Russian philosopher and literary theorist Mikhail Bakhtin deconstructed the art of Francois Rabelais and Fyodor Dostoyevsky with the concept of ‘carnival’ and ‘carnivalesque’ which, for the duration of the carnival, goes beyond the sphere of the site of festivity and carries wisdom. Here the king of the medieval world appears as the clown and the clown as king and despite the suppression of those holding the reins, relative freedom exists and social, economic and political barriers are removed. A carnival is a time of festivities, but it creates a ‘second life’ of people too, different from the real one. For the three days of the Faiz International Festival in Lahore, things appeared not too distant from the Bakhtinian concept of carnival.
The Faiz Foundation managed to rope in icons from the world of literature, film and journalism. Two towering figures from the Indian film industry — Shabana Azmi and Javed Akhtar — appeared on stage on the first two days and witnessed the biggest halls of the Alhamra Art Centre jampacked with people, as more waited outside the doors that had to be locked. From Pakistan, big names in literature, politics and journalism such as Mohammed Hanif, Amjad Islam Amjad, Aitzaz Ahsan, Afrasiab Khattak, Shafqat Mahmood, Wusat Ullah Khan and Hamid Mir were on the panels besides many other human rights activists, artists and performers.
Akhtar, in two of his sessions, enunciated his concepts of the role of poetry and poets, disagreeing with Amjad that ‘poetry is the language of love’. He put it as the language of conscience as well. In a session moderated by Yasmeen Hameed, he took on the prose poem and those writing it, apparently unsettling the host who let it go, but not without causing her offence. Akhtar had definitely a lot against the genre and he elaborated his point of view in detail. He also refused incessant requests from the audience to recite his satirical poem, ‘Naya Hukmnama’ [New Decree], on the second day of the festival; he had recited it when he took to the stage briefly during his wife Azmi’s session on the opening day. The poem has too much similarity with what’s happening in both Pakistan and India these days and he might have been warned by the organisers as he hinted at possible unwanted reaction to the poem, but not in clear words.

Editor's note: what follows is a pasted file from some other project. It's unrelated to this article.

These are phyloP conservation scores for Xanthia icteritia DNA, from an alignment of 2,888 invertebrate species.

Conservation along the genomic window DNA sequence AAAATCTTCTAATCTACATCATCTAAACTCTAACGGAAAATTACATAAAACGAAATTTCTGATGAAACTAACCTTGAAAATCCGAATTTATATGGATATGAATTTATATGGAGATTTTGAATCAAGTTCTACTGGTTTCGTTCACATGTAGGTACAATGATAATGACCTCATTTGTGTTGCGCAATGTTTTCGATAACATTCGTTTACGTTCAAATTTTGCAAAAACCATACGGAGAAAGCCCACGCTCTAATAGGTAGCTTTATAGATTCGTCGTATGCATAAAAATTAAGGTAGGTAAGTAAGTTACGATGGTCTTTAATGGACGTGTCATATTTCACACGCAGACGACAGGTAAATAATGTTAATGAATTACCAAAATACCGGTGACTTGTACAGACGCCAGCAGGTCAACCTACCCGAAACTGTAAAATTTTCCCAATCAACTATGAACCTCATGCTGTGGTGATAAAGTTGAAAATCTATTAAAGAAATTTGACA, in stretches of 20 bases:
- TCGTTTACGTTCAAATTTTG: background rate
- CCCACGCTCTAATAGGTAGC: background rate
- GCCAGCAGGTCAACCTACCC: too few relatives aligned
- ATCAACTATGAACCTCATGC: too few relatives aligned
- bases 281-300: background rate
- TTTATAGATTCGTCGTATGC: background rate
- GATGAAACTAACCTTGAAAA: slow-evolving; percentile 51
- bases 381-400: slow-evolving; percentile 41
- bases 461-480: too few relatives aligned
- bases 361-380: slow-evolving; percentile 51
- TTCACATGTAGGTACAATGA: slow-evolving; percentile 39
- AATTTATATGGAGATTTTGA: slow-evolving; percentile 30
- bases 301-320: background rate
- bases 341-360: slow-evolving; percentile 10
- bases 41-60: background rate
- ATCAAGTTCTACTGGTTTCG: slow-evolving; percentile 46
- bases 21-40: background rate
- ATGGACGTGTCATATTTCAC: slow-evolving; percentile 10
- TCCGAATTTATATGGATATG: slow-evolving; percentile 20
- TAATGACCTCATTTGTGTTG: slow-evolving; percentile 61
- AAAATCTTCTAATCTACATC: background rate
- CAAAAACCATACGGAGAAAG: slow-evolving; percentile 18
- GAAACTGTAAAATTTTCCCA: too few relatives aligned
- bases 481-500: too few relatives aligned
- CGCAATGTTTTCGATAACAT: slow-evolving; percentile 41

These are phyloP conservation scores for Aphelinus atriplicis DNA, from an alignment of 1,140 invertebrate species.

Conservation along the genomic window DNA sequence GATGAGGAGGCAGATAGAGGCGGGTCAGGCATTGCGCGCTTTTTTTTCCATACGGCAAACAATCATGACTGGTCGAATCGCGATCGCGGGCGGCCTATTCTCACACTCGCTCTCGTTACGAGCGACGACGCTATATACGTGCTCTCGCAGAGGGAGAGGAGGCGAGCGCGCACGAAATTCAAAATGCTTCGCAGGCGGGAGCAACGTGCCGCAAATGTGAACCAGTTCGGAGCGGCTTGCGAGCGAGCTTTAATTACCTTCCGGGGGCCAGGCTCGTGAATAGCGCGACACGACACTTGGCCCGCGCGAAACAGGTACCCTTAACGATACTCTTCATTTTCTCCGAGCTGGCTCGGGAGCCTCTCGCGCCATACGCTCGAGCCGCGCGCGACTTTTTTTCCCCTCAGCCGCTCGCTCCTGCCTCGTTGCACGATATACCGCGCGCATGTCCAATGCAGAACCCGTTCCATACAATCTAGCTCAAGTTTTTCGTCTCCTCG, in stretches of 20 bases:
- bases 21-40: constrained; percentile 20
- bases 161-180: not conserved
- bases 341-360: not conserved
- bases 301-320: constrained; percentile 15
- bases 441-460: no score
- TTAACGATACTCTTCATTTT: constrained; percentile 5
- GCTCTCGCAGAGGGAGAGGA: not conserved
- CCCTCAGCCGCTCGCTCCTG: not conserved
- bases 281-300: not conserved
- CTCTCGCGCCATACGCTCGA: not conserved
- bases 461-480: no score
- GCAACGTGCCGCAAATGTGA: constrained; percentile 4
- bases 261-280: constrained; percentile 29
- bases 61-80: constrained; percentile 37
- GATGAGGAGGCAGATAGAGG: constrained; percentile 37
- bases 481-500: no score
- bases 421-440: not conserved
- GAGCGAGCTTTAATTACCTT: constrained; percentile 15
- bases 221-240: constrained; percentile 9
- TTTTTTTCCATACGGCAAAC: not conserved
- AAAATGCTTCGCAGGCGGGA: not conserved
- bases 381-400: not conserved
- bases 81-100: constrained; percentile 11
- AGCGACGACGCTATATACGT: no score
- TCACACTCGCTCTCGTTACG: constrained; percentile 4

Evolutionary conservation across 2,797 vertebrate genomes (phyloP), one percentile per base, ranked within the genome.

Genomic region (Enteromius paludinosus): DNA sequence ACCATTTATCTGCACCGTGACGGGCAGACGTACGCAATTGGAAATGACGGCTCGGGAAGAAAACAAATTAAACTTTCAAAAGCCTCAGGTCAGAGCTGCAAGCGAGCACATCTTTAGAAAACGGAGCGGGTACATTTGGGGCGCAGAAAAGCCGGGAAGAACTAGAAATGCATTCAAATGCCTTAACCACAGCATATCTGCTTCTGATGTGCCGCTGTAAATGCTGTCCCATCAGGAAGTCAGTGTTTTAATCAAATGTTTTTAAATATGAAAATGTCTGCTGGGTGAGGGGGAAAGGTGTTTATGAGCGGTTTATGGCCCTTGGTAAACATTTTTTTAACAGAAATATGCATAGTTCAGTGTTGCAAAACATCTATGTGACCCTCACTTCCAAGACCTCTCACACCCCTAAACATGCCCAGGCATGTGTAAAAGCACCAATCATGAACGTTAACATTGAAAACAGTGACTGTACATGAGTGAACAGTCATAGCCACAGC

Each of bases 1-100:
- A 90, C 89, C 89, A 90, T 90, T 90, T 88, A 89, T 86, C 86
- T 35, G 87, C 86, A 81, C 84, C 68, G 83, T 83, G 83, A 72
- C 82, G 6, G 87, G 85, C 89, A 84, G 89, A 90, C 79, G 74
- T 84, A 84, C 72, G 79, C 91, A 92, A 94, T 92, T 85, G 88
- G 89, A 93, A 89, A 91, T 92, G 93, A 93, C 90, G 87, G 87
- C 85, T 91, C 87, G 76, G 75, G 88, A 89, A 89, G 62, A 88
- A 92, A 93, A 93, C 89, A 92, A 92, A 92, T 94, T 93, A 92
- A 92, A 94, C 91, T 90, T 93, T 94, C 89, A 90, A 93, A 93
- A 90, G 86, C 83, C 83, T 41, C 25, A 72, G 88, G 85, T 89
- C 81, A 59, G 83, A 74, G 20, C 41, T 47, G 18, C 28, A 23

The Faiz International Festival that took place last weekend was not without issues, but its significance as a temporary oasis of relative freedom should not be underestimated
Another major feature of the festival this year was Hanif who came with his new novel, Red Birds; Hanif is always good to listen to and, in two sessions, he did not disappoint the audience.
The political and social conditions of the country, especially regarding civil liberties, had to be naturally discussed as there were sessions on politics, society and history. Some of these sessions brought flair and interest to the festival. Shafqat Mahmood of the ruling Pakistan Tehreek-i-Insaf was put in a difficult situation as the National Party of Pakistan’s Hasil Bizenjo, former Awami National Party leader Bushra Gohar and PPP’s Chaudhry Manzoor took him on about, what they called, the sham democracy existing in Pakistan.